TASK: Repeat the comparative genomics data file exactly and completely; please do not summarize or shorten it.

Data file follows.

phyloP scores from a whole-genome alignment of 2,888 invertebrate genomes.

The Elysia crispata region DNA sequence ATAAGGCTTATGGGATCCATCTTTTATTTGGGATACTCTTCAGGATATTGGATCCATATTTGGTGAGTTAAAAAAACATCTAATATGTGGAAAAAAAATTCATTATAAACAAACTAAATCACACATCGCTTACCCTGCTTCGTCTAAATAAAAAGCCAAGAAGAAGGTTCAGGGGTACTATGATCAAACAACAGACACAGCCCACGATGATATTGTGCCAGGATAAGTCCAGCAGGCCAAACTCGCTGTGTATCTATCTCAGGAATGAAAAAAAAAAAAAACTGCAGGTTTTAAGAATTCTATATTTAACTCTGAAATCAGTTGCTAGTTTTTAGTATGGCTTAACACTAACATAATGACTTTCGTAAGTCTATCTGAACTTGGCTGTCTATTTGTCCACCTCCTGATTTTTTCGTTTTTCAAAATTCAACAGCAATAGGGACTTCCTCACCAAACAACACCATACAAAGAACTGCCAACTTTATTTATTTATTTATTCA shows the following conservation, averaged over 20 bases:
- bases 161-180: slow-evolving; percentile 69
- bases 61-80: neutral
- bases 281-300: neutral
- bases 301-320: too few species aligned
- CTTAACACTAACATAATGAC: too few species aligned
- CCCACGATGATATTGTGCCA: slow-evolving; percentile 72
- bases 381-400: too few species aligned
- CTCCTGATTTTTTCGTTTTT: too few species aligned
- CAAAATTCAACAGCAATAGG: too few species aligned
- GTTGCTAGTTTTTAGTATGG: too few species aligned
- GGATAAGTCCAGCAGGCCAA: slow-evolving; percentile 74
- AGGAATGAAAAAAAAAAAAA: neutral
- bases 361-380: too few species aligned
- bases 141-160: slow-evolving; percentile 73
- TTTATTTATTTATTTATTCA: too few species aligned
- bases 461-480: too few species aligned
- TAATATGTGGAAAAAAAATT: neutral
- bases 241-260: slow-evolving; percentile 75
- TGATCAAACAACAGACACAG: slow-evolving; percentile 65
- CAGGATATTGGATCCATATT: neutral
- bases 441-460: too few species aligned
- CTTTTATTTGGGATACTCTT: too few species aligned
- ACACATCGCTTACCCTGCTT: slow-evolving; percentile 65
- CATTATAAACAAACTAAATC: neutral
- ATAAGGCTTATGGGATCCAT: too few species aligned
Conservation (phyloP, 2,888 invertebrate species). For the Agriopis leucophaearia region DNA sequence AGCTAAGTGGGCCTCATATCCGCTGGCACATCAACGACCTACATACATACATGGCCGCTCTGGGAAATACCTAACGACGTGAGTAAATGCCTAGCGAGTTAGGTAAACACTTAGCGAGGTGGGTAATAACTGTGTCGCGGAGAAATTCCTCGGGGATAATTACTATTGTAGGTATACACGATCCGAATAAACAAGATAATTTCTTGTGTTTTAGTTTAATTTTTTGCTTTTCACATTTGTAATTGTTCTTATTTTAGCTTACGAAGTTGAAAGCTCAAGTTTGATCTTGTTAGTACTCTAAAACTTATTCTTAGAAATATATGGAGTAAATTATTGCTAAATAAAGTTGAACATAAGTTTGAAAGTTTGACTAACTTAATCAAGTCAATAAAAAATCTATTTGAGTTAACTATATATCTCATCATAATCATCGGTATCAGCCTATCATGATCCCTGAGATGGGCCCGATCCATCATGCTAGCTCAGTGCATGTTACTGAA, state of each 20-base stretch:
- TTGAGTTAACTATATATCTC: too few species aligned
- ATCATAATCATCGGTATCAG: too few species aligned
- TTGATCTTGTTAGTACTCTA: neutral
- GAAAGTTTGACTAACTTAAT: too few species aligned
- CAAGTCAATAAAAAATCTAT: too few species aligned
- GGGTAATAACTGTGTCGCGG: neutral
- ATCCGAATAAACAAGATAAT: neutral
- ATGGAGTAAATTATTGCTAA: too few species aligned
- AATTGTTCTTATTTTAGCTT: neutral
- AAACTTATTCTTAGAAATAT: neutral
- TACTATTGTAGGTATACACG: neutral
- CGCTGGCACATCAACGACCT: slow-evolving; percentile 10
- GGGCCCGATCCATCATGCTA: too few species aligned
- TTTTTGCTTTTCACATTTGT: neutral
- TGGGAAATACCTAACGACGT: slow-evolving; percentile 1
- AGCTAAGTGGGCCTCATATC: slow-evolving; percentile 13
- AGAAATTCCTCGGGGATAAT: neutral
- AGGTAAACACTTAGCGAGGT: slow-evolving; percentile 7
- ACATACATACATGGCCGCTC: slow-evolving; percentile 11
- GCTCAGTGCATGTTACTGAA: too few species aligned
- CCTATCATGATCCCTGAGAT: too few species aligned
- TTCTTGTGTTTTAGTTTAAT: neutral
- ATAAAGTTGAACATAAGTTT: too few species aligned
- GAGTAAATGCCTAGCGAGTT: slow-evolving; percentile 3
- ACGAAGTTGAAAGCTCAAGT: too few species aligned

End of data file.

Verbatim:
phyloP scores from a whole-genome alignment of 2,888 invertebrate genomes.

The Elysia crispata region DNA sequence ATAAGGCTTATGGGATCCATCTTTTATTTGGGATACTCTTCAGGATATTGGATCCATATTTGGTGAGTTAAAAAAACATCTAATATGTGGAAAAAAAATTCATTATAAACAAACTAAATCACACATCGCTTACCCTGCTTCGTCTAAATAAAAAGCCAAGAAGAAGGTTCAGGGGTACTATGATCAAACAACAGACACAGCCCACGATGATATTGTGCCAGGATAAGTCCAGCAGGCCAAACTCGCTGTGTATCTATCTCAGGAATGAAAAAAAAAAAAAACTGCAGGTTTTAAGAATTCTATATTTAACTCTGAAATCAGTTGCTAGTTTTTAGTATGGCTTAACACTAACATAATGACTTTCGTAAGTCTATCTGAACTTGGCTGTCTATTTGTCCACCTCCTGATTTTTTCGTTTTTCAAAATTCAACAGCAATAGGGACTTCCTCACCAAACAACACCATACAAAGAACTGCCAACTTTATTTATTTATTTATTCA shows the following conservation, averaged over 20 bases:
- bases 161-180: slow-evolving; percentile 69
- bases 61-80: neutral
- bases 281-300: neutral
- bases 301-320: too few species aligned
- CTTAACACTAACATAATGAC: too few species aligned
- CCCACGATGATATTGTGCCA: slow-evolving; percentile 72
- bases 381-400: too few species aligned
- CTCCTGATTTTTTCGTTTTT: too few species aligned
- CAAAATTCAACAGCAATAGG: too few species aligned
- GTTGCTAGTTTTTAGTATGG: too few species aligned
- GGATAAGTCCAGCAGGCCAA: slow-evolving; percentile 74
- AGGAATGAAAAAAAAAAAAA: neutral
- bases 361-380: too few species aligned
- bases 141-160: slow-evolving; percentile 73
- TTTATTTATTTATTTATTCA: too few species aligned
- bases 461-480: too few species aligned
- TAATATGTGGAAAAAAAATT: neutral
- bases 241-260: slow-evolving; percentile 75
- TGATCAAACAACAGACACAG: slow-evolving; percentile 65
- CAGGATATTGGATCCATATT: neutral
- bases 441-460: too few species aligned
- CTTTTATTTGGGATACTCTT: too few species aligned
- ACACATCGCTTACCCTGCTT: slow-evolving; percentile 65
- CATTATAAACAAACTAAATC: neutral
- ATAAGGCTTATGGGATCCAT: too few species aligned
Conservation (phyloP, 2,888 invertebrate species). For the Agriopis leucophaearia region DNA sequence AGCTAAGTGGGCCTCATATCCGCTGGCACATCAACGACCTACATACATACATGGCCGCTCTGGGAAATACCTAACGACGTGAGTAAATGCCTAGCGAGTTAGGTAAACACTTAGCGAGGTGGGTAATAACTGTGTCGCGGAGAAATTCCTCGGGGATAATTACTATTGTAGGTATACACGATCCGAATAAACAAGATAATTTCTTGTGTTTTAGTTTAATTTTTTGCTTTTCACATTTGTAATTGTTCTTATTTTAGCTTACGAAGTTGAAAGCTCAAGTTTGATCTTGTTAGTACTCTAAAACTTATTCTTAGAAATATATGGAGTAAATTATTGCTAAATAAAGTTGAACATAAGTTTGAAAGTTTGACTAACTTAATCAAGTCAATAAAAAATCTATTTGAGTTAACTATATATCTCATCATAATCATCGGTATCAGCCTATCATGATCCCTGAGATGGGCCCGATCCATCATGCTAGCTCAGTGCATGTTACTGAA, state of each 20-base stretch:
- TTGAGTTAACTATATATCTC: too few species aligned
- ATCATAATCATCGGTATCAG: too few species aligned
- TTGATCTTGTTAGTACTCTA: neutral
- GAAAGTTTGACTAACTTAAT: too few species aligned
- CAAGTCAATAAAAAATCTAT: too few species aligned
- GGGTAATAACTGTGTCGCGG: neutral
- ATCCGAATAAACAAGATAAT: neutral
- ATGGAGTAAATTATTGCTAA: too few species aligned
- AATTGTTCTTATTTTAGCTT: neutral
- AAACTTATTCTTAGAAATAT: neutral
- TACTATTGTAGGTATACACG: neutral
- CGCTGGCACATCAACGACCT: slow-evolving; percentile 10
- GGGCCCGATCCATCATGCTA: too few species aligned
- TTTTTGCTTTTCACATTTGT: neutral
- TGGGAAATACCTAACGACGT: slow-evolving; percentile 1
- AGCTAAGTGGGCCTCATATC: slow-evolving; percentile 13
- AGAAATTCCTCGGGGATAAT: neutral
- AGGTAAACACTTAGCGAGGT: slow-evolving; percentile 7
- ACATACATACATGGCCGCTC: slow-evolving; percentile 11
- GCTCAGTGCATGTTACTGAA: too few species aligned
- CCTATCATGATCCCTGAGAT: too few species aligned
- TTCTTGTGTTTTAGTTTAAT: neutral
- ATAAAGTTGAACATAAGTTT: too few species aligned
- GAGTAAATGCCTAGCGAGTT: slow-evolving; percentile 3
- ACGAAGTTGAAAGCTCAAGT: too few species aligned